For the last couple of weeks, I’ve been sharing about the change process as I have personally experienced it. Though my change journey began in earnest back in 2014, this year is when I learned just how much change sucks and what it takes to navigate my way through.
In part one of this blog series, I talked about the 5 stages of change. You can read about those in detail here. For a quick review, they are The Event, The Emotions, The Exploration, The Enlightenment, and The Embracing.
As I considered the stages, I started thinking about the tools that supported me as I moved through each of them. This is by no means an exhaustive list, I’m sure there are a few things I’m not remembering. But here are the tools I turned to over and over again while navigating change in my life.
Always tell yourself the truth, even if you’re lying to everyone else.
These words are on my Life Manifesto, my personal set of guidelines for how I want to move through the world. I put them on there because I remember the day I finally accepted that the life I was living was not working for me.
The truth of it had been slowly emerging in my soul but I kept pushing it away because on my paper my life looked good. I owned my own home, had a successful career and a solid network of friends. Despite it all, I was profoundly unhappy.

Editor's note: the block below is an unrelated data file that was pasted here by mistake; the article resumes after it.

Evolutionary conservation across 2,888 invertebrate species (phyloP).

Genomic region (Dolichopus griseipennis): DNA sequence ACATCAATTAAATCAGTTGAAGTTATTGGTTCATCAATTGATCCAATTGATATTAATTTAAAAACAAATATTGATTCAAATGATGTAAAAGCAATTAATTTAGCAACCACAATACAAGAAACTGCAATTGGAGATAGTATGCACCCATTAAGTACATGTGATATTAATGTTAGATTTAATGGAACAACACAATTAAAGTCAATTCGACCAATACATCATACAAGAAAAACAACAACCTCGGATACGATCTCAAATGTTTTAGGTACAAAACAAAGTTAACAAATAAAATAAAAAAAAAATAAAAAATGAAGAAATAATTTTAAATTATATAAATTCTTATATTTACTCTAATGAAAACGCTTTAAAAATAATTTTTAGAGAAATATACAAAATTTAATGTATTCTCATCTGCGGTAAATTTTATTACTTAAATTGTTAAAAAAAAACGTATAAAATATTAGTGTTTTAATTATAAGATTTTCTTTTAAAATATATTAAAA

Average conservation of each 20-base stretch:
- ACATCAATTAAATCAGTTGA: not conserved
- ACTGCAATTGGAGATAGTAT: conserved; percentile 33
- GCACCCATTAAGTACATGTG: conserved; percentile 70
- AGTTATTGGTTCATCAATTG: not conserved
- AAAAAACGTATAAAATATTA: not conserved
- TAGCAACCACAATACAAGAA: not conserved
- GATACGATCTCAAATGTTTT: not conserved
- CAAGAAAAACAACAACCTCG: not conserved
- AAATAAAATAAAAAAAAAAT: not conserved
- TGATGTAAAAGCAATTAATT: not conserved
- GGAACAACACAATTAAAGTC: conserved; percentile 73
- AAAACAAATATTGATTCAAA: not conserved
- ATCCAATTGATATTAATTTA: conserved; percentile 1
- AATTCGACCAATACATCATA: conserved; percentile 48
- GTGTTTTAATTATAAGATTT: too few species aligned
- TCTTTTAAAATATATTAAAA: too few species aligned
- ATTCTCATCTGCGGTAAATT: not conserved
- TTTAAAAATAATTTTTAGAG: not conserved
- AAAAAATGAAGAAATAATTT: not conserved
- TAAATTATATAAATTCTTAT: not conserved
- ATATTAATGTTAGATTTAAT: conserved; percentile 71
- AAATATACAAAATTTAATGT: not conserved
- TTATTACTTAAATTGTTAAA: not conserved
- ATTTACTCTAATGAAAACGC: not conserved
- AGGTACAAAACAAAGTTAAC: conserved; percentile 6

The day I was able to admit the truth to myself, my soul felt the first pangs of liberation. I would keep the truth to myself for a long time, telling only a handful of people whom I truly trusted. Eventually, I would have to say the truth to more people but it started by admitting it to myself first.
Throughout my change journey, my community of friends proved to be lifelines for me. I’ve been in spaces where community is encouraged but it’s only surface level. There is no real sense of belonging.
To move through change you need friends who can hold space for you and your emotions as they show up. You need a place where you can be honest (there’s that truth-telling thing again) and know you will be met with kindness and compassion.
My friends did this for me over and over again, which made it easier for me use this next tool more readily.
Having that sense of real community helped me to risk being vulnerable. I am intentionally calling this out as its own tool because it was one of the game changers for me.
I don’t do vulnerable. I’ve had too many instances where my vulnerability was met with shame from people who I thought loved and cared about me. But to my earlier point, what I learned was their love was only superficial, dependent on me doing what they felt was right for me.
When I hit bottom, they revealed the truth about themselves.
One by one, the Divine brought new people into my life that proved to be safe places. I could speak my truth and they would meet my vulnerability with love and understanding.
There was NEVER a hint of shaming and each instance helped me to risk being more vulnerable.